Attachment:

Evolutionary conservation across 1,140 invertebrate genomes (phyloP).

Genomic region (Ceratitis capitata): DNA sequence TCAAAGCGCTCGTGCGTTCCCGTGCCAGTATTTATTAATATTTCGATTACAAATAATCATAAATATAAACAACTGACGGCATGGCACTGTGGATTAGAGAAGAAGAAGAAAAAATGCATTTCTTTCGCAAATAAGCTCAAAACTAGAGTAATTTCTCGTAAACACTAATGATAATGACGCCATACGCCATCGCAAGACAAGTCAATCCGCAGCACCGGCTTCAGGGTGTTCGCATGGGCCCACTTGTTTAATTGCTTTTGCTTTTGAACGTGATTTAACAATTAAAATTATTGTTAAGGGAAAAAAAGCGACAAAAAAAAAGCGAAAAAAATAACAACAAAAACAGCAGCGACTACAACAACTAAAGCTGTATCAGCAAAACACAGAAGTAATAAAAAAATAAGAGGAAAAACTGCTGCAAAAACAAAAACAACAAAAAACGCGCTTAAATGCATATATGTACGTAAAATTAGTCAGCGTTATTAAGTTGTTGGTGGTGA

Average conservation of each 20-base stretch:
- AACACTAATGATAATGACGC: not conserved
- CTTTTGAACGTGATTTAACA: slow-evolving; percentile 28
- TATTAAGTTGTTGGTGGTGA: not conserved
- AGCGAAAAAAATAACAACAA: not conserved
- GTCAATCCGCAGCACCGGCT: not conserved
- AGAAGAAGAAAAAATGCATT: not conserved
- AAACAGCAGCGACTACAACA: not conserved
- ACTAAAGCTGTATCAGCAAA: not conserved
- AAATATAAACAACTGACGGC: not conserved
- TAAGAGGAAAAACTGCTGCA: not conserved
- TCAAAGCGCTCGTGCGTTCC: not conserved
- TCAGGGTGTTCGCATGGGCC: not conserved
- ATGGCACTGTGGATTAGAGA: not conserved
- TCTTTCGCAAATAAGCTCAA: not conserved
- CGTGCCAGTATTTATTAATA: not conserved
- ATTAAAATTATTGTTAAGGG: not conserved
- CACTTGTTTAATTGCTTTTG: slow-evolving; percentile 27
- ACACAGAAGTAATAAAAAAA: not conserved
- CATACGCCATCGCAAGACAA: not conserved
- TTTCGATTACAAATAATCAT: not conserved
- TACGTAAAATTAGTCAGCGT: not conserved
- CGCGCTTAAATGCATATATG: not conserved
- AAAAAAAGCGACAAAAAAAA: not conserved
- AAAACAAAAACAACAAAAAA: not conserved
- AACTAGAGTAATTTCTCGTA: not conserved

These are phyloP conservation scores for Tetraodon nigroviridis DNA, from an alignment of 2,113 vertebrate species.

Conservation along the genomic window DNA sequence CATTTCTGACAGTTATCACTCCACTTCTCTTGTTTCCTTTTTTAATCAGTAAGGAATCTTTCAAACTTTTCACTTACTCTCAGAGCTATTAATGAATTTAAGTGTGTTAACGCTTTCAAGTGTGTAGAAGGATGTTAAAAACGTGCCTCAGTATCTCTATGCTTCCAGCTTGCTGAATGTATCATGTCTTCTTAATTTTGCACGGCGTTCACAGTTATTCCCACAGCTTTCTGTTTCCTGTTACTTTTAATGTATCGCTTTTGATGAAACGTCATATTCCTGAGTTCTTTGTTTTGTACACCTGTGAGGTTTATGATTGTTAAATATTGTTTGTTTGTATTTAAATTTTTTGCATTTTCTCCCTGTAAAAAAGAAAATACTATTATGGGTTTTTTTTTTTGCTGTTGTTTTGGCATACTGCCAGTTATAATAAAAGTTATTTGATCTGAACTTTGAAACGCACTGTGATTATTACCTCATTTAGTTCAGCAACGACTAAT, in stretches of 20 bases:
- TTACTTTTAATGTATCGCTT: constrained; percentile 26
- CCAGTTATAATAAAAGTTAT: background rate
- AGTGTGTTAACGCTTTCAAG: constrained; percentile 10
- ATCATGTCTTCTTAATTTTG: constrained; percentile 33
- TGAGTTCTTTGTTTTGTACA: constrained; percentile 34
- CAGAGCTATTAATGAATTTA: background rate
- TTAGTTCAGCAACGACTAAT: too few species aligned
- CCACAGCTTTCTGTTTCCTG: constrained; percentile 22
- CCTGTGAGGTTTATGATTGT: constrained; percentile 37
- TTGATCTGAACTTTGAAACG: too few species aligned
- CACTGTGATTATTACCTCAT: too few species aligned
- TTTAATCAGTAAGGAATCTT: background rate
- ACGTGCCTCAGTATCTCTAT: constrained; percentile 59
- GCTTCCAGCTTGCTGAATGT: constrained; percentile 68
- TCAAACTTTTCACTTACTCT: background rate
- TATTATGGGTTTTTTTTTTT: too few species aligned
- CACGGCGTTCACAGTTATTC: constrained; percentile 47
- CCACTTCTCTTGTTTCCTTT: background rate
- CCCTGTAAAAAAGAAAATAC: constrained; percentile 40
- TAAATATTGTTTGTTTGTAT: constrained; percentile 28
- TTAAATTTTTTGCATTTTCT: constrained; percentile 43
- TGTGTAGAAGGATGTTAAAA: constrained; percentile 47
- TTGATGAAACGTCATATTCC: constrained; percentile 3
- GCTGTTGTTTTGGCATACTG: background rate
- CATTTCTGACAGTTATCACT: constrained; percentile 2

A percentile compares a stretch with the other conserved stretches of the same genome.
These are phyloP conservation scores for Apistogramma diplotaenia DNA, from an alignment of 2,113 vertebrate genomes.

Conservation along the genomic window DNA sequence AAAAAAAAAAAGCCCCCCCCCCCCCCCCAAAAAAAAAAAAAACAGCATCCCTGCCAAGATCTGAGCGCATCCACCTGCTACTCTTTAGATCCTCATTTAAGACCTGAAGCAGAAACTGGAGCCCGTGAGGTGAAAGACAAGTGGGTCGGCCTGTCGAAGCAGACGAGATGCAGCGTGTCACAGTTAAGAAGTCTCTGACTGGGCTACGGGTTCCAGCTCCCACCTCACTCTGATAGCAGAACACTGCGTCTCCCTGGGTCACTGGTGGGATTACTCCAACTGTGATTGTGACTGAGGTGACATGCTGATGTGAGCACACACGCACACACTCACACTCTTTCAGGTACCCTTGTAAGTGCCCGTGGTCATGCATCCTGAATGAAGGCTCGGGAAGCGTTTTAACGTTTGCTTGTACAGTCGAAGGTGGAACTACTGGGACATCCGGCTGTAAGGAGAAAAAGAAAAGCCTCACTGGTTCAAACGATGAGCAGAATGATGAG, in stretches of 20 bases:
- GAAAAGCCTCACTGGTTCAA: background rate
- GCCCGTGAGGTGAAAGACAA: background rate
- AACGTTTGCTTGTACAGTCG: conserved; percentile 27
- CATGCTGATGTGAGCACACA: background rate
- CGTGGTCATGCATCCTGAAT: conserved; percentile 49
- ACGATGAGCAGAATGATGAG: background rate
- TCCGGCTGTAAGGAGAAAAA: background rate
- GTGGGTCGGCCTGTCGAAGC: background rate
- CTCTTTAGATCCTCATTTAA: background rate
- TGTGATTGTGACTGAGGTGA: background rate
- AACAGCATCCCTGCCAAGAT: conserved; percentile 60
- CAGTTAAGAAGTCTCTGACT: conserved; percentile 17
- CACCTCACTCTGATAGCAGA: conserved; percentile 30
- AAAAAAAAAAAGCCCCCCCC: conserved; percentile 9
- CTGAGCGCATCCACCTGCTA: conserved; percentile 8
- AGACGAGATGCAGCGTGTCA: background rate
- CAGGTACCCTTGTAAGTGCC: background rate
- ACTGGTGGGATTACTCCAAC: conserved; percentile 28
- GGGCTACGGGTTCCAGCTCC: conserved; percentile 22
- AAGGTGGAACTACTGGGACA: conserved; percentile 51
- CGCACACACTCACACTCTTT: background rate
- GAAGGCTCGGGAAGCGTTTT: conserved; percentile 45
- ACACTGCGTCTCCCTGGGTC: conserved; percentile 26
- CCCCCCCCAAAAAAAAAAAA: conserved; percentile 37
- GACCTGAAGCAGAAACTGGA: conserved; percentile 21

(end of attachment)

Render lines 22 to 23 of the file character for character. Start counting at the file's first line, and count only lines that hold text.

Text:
- CATACGCCATCGCAAGACAA: not conserved
- TTTCGATTACAAATAATCAT: not conserved